“The EU welcomes that no major violent incidents were reported on election day but regrets that the disproportionate role given to security forces during the elections brought forth violence in the pre-electoral period, harassment of opposition leaders, suppression of civil society actors and media, and the raiding of a domestic observers office. Access to social media was disturbed, and a full internet blackout disrupted freedom of expression, freedom of information, and regular economic and social activities. In particular, this severely hampered the work of journalists, observers, party agents and others expected to report on the polling results and scrutinise them.

The EU calls on the Government of Uganda to respect the freedom of expression and the right to peaceful and safe assembly, including the free movement of all political actors and their supporters. The EU is gravely concerned by the continued harassment of political actors and parts of civil society. In line with its laws, international commitments and obligations, the Government must ensure that security services act with restraint, that any violations or abuses are duly and impartially investigated, and that those responsible are held to account.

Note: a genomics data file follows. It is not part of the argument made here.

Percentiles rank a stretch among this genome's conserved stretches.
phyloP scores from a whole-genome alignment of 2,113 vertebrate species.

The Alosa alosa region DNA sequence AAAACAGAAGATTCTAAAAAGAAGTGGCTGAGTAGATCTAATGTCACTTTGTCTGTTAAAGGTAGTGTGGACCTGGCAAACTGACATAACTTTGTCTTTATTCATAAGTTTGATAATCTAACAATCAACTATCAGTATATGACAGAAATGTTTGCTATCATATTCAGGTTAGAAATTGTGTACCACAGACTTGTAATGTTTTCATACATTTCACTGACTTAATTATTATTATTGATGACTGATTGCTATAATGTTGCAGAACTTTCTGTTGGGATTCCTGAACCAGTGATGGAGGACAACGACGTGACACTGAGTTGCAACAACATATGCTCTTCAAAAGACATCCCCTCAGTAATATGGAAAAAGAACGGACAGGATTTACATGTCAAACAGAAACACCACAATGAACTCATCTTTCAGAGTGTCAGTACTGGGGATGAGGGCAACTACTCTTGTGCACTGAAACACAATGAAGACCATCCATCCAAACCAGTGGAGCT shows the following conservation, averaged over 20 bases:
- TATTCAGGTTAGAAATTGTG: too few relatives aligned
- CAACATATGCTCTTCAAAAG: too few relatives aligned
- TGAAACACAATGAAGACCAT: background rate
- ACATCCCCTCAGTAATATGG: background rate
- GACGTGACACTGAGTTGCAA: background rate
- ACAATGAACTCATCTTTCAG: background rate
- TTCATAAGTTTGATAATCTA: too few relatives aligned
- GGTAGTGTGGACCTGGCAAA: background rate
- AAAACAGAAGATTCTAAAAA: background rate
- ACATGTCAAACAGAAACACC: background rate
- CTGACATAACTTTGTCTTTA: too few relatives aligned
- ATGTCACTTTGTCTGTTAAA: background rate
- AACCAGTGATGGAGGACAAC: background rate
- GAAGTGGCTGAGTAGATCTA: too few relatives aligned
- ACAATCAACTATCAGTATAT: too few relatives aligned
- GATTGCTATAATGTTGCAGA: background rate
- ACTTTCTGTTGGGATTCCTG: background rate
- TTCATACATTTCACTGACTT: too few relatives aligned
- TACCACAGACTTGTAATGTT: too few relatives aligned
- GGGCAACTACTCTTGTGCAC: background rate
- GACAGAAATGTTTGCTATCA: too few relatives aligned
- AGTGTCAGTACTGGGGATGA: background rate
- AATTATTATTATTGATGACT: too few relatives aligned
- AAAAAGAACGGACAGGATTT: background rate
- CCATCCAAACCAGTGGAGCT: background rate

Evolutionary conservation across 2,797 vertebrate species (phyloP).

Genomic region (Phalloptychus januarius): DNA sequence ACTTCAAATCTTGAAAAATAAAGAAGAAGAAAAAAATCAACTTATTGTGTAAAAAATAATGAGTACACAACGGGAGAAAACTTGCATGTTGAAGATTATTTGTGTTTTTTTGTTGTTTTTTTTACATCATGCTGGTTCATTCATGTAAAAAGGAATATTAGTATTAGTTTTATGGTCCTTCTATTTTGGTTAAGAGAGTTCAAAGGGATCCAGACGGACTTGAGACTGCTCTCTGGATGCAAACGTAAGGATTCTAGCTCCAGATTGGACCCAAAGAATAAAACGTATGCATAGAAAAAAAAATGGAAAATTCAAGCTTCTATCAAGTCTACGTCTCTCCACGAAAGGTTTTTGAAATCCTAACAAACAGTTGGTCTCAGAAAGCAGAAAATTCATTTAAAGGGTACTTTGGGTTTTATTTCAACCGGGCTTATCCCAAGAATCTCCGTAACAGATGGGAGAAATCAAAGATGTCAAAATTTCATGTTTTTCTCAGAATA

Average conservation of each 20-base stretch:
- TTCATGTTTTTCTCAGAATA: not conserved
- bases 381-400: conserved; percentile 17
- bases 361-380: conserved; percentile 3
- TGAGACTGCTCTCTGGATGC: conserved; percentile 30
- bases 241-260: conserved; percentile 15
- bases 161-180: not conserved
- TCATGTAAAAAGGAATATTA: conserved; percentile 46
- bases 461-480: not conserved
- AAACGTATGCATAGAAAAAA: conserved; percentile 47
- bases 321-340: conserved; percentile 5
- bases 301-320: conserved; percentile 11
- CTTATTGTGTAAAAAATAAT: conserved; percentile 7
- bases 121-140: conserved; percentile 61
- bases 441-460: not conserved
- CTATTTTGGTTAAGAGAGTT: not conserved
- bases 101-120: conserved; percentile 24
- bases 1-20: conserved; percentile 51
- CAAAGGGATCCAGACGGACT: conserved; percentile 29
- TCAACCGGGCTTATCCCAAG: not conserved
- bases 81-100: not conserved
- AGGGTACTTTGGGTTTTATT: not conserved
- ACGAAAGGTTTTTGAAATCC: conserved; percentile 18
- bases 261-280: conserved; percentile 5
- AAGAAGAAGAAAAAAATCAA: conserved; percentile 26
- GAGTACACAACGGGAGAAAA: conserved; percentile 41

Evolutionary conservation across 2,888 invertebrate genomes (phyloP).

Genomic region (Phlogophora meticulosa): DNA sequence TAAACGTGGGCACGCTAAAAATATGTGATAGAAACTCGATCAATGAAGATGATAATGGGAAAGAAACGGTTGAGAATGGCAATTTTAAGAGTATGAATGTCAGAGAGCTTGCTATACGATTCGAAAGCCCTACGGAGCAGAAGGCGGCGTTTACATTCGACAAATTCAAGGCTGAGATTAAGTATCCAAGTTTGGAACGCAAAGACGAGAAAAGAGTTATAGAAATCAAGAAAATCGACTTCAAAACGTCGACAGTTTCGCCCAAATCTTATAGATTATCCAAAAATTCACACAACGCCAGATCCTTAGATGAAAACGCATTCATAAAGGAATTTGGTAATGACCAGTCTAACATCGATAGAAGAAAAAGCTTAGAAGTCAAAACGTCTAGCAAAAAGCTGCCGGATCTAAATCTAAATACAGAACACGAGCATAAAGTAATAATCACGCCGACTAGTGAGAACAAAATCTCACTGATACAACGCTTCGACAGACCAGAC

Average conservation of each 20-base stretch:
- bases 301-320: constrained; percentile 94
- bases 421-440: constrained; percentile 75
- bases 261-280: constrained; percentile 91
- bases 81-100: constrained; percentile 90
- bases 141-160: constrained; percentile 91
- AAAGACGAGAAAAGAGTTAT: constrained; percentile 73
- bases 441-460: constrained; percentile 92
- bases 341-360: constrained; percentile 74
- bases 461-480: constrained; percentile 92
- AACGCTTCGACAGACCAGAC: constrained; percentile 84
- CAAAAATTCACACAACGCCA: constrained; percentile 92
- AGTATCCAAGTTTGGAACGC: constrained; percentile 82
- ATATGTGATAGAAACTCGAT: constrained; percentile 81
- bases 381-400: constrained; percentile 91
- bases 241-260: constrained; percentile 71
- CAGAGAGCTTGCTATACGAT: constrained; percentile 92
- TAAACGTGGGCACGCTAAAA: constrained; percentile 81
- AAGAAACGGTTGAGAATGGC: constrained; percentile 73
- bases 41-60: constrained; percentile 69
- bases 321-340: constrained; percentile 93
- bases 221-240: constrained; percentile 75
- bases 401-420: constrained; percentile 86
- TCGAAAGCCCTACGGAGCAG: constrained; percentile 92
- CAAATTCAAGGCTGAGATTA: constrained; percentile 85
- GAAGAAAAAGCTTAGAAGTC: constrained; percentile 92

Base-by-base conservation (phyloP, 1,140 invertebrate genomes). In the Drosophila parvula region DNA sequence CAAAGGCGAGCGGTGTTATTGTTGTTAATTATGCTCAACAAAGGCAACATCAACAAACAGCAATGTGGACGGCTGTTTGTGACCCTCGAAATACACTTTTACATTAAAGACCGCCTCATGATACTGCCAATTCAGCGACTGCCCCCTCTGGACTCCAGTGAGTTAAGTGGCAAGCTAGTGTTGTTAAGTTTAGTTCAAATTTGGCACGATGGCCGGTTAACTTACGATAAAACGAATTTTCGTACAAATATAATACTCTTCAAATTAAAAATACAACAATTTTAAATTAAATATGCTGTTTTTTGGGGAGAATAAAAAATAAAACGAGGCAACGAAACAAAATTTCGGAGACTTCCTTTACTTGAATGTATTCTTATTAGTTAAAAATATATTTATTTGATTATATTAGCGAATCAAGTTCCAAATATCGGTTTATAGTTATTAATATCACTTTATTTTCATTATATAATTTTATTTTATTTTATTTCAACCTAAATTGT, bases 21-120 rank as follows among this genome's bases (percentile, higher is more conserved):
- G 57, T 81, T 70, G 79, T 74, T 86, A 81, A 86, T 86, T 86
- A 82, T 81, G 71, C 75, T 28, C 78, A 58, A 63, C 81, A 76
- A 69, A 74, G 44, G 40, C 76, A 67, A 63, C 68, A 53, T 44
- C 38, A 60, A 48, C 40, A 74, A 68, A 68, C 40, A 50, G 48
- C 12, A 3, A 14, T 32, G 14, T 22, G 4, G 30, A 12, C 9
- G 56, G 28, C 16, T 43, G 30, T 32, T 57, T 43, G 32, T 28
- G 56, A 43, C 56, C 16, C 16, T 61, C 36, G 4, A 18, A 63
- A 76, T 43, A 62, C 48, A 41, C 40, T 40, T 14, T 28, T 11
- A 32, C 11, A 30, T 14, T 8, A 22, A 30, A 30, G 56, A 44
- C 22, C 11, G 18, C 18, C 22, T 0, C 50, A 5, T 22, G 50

Pending the final results of the electoral process including the parliamentary and local elections, the EU calls on all parties to refrain from any form of violence as well as from statements and actions that may incite violence, and for election challenges and complaints to be addressed in an independent and transparent manner through the available constitutional and legal remedies”.

Borrell: CAR consolidation for peace

Brussels 27.12.2020 The Central African Republic elections are a crucial step for the “consolidation of democracy and peace”, the EU top diplomat Josep Borrell wrote in his Twitter micro blog. He called for the “mobilization of voters and the responsibility of all actors for credible, transparent, inclusive and peaceful elections”, especially mentioning the European Union – African Union ties in support of the democratic transition.